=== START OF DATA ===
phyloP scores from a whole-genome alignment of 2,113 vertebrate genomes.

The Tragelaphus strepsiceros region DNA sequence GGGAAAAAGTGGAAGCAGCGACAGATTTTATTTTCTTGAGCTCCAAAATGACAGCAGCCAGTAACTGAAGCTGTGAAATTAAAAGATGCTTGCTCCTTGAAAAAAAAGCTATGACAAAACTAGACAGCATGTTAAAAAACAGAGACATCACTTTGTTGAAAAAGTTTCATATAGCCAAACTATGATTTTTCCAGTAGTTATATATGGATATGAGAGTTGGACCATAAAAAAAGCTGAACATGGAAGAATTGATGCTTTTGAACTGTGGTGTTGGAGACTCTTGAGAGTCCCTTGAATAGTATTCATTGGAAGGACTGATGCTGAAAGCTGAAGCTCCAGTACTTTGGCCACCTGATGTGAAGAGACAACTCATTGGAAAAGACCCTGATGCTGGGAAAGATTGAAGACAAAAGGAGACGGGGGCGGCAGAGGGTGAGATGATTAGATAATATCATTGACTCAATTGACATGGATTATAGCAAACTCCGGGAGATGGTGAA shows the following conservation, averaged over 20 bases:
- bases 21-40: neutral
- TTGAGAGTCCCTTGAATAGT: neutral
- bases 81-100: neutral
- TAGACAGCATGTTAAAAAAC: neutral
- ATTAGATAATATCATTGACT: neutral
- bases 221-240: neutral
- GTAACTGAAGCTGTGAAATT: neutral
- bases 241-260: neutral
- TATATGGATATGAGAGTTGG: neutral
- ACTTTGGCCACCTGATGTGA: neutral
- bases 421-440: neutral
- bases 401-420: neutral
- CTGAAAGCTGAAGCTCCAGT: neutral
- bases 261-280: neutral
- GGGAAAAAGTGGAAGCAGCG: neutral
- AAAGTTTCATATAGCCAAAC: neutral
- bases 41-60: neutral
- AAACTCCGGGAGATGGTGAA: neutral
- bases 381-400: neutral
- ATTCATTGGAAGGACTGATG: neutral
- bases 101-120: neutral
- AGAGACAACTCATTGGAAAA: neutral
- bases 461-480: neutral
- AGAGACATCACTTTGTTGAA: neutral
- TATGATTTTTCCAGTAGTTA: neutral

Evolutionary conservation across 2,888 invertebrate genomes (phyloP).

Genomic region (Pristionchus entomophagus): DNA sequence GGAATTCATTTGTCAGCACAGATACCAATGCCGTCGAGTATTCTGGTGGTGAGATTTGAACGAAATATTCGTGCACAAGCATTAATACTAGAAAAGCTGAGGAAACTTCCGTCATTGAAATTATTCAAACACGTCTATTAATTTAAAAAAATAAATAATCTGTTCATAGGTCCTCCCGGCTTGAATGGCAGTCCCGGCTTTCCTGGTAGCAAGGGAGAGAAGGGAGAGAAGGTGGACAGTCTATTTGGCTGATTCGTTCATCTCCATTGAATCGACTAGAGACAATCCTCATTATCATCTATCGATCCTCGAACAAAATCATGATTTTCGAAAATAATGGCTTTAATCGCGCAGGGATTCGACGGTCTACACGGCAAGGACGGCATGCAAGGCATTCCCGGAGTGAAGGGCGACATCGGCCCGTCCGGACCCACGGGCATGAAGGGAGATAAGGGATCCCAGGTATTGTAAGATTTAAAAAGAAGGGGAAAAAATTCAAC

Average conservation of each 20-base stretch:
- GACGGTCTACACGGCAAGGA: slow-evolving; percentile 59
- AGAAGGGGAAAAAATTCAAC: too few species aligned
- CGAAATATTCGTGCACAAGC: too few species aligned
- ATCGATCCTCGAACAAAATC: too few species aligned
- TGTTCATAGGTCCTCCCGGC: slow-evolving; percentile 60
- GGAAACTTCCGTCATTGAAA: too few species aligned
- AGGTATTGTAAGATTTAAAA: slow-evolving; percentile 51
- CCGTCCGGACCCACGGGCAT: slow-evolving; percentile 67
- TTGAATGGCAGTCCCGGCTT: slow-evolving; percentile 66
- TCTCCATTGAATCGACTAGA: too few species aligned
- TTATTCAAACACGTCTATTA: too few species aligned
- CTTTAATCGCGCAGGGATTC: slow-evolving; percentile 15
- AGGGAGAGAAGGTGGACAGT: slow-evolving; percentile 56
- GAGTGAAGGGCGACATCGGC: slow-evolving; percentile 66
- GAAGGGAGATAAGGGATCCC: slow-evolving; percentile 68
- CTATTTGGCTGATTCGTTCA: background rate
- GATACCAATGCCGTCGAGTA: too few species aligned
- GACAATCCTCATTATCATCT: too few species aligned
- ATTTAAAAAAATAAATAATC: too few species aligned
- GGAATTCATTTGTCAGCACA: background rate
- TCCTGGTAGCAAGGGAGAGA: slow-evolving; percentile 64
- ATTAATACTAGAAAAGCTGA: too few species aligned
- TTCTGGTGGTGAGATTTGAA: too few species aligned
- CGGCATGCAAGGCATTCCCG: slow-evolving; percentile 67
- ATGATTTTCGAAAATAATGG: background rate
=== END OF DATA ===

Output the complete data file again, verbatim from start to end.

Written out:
phyloP scores from a whole-genome alignment of 2,113 vertebrate genomes.

The Tragelaphus strepsiceros region DNA sequence GGGAAAAAGTGGAAGCAGCGACAGATTTTATTTTCTTGAGCTCCAAAATGACAGCAGCCAGTAACTGAAGCTGTGAAATTAAAAGATGCTTGCTCCTTGAAAAAAAAGCTATGACAAAACTAGACAGCATGTTAAAAAACAGAGACATCACTTTGTTGAAAAAGTTTCATATAGCCAAACTATGATTTTTCCAGTAGTTATATATGGATATGAGAGTTGGACCATAAAAAAAGCTGAACATGGAAGAATTGATGCTTTTGAACTGTGGTGTTGGAGACTCTTGAGAGTCCCTTGAATAGTATTCATTGGAAGGACTGATGCTGAAAGCTGAAGCTCCAGTACTTTGGCCACCTGATGTGAAGAGACAACTCATTGGAAAAGACCCTGATGCTGGGAAAGATTGAAGACAAAAGGAGACGGGGGCGGCAGAGGGTGAGATGATTAGATAATATCATTGACTCAATTGACATGGATTATAGCAAACTCCGGGAGATGGTGAA shows the following conservation, averaged over 20 bases:
- bases 21-40: neutral
- TTGAGAGTCCCTTGAATAGT: neutral
- bases 81-100: neutral
- TAGACAGCATGTTAAAAAAC: neutral
- ATTAGATAATATCATTGACT: neutral
- bases 221-240: neutral
- GTAACTGAAGCTGTGAAATT: neutral
- bases 241-260: neutral
- TATATGGATATGAGAGTTGG: neutral
- ACTTTGGCCACCTGATGTGA: neutral
- bases 421-440: neutral
- bases 401-420: neutral
- CTGAAAGCTGAAGCTCCAGT: neutral
- bases 261-280: neutral
- GGGAAAAAGTGGAAGCAGCG: neutral
- AAAGTTTCATATAGCCAAAC: neutral
- bases 41-60: neutral
- AAACTCCGGGAGATGGTGAA: neutral
- bases 381-400: neutral
- ATTCATTGGAAGGACTGATG: neutral
- bases 101-120: neutral
- AGAGACAACTCATTGGAAAA: neutral
- bases 461-480: neutral
- AGAGACATCACTTTGTTGAA: neutral
- TATGATTTTTCCAGTAGTTA: neutral

Evolutionary conservation across 2,888 invertebrate genomes (phyloP).

Genomic region (Pristionchus entomophagus): DNA sequence GGAATTCATTTGTCAGCACAGATACCAATGCCGTCGAGTATTCTGGTGGTGAGATTTGAACGAAATATTCGTGCACAAGCATTAATACTAGAAAAGCTGAGGAAACTTCCGTCATTGAAATTATTCAAACACGTCTATTAATTTAAAAAAATAAATAATCTGTTCATAGGTCCTCCCGGCTTGAATGGCAGTCCCGGCTTTCCTGGTAGCAAGGGAGAGAAGGGAGAGAAGGTGGACAGTCTATTTGGCTGATTCGTTCATCTCCATTGAATCGACTAGAGACAATCCTCATTATCATCTATCGATCCTCGAACAAAATCATGATTTTCGAAAATAATGGCTTTAATCGCGCAGGGATTCGACGGTCTACACGGCAAGGACGGCATGCAAGGCATTCCCGGAGTGAAGGGCGACATCGGCCCGTCCGGACCCACGGGCATGAAGGGAGATAAGGGATCCCAGGTATTGTAAGATTTAAAAAGAAGGGGAAAAAATTCAAC

Average conservation of each 20-base stretch:
- GACGGTCTACACGGCAAGGA: slow-evolving; percentile 59
- AGAAGGGGAAAAAATTCAAC: too few species aligned
- CGAAATATTCGTGCACAAGC: too few species aligned
- ATCGATCCTCGAACAAAATC: too few species aligned
- TGTTCATAGGTCCTCCCGGC: slow-evolving; percentile 60
- GGAAACTTCCGTCATTGAAA: too few species aligned
- AGGTATTGTAAGATTTAAAA: slow-evolving; percentile 51
- CCGTCCGGACCCACGGGCAT: slow-evolving; percentile 67
- TTGAATGGCAGTCCCGGCTT: slow-evolving; percentile 66
- TCTCCATTGAATCGACTAGA: too few species aligned
- TTATTCAAACACGTCTATTA: too few species aligned
- CTTTAATCGCGCAGGGATTC: slow-evolving; percentile 15
- AGGGAGAGAAGGTGGACAGT: slow-evolving; percentile 56
- GAGTGAAGGGCGACATCGGC: slow-evolving; percentile 66
- GAAGGGAGATAAGGGATCCC: slow-evolving; percentile 68
- CTATTTGGCTGATTCGTTCA: background rate
- GATACCAATGCCGTCGAGTA: too few species aligned
- GACAATCCTCATTATCATCT: too few species aligned
- ATTTAAAAAAATAAATAATC: too few species aligned
- GGAATTCATTTGTCAGCACA: background rate
- TCCTGGTAGCAAGGGAGAGA: slow-evolving; percentile 64
- ATTAATACTAGAAAAGCTGA: too few species aligned
- TTCTGGTGGTGAGATTTGAA: too few species aligned
- CGGCATGCAAGGCATTCCCG: slow-evolving; percentile 67
- ATGATTTTCGAAAATAATGG: background rate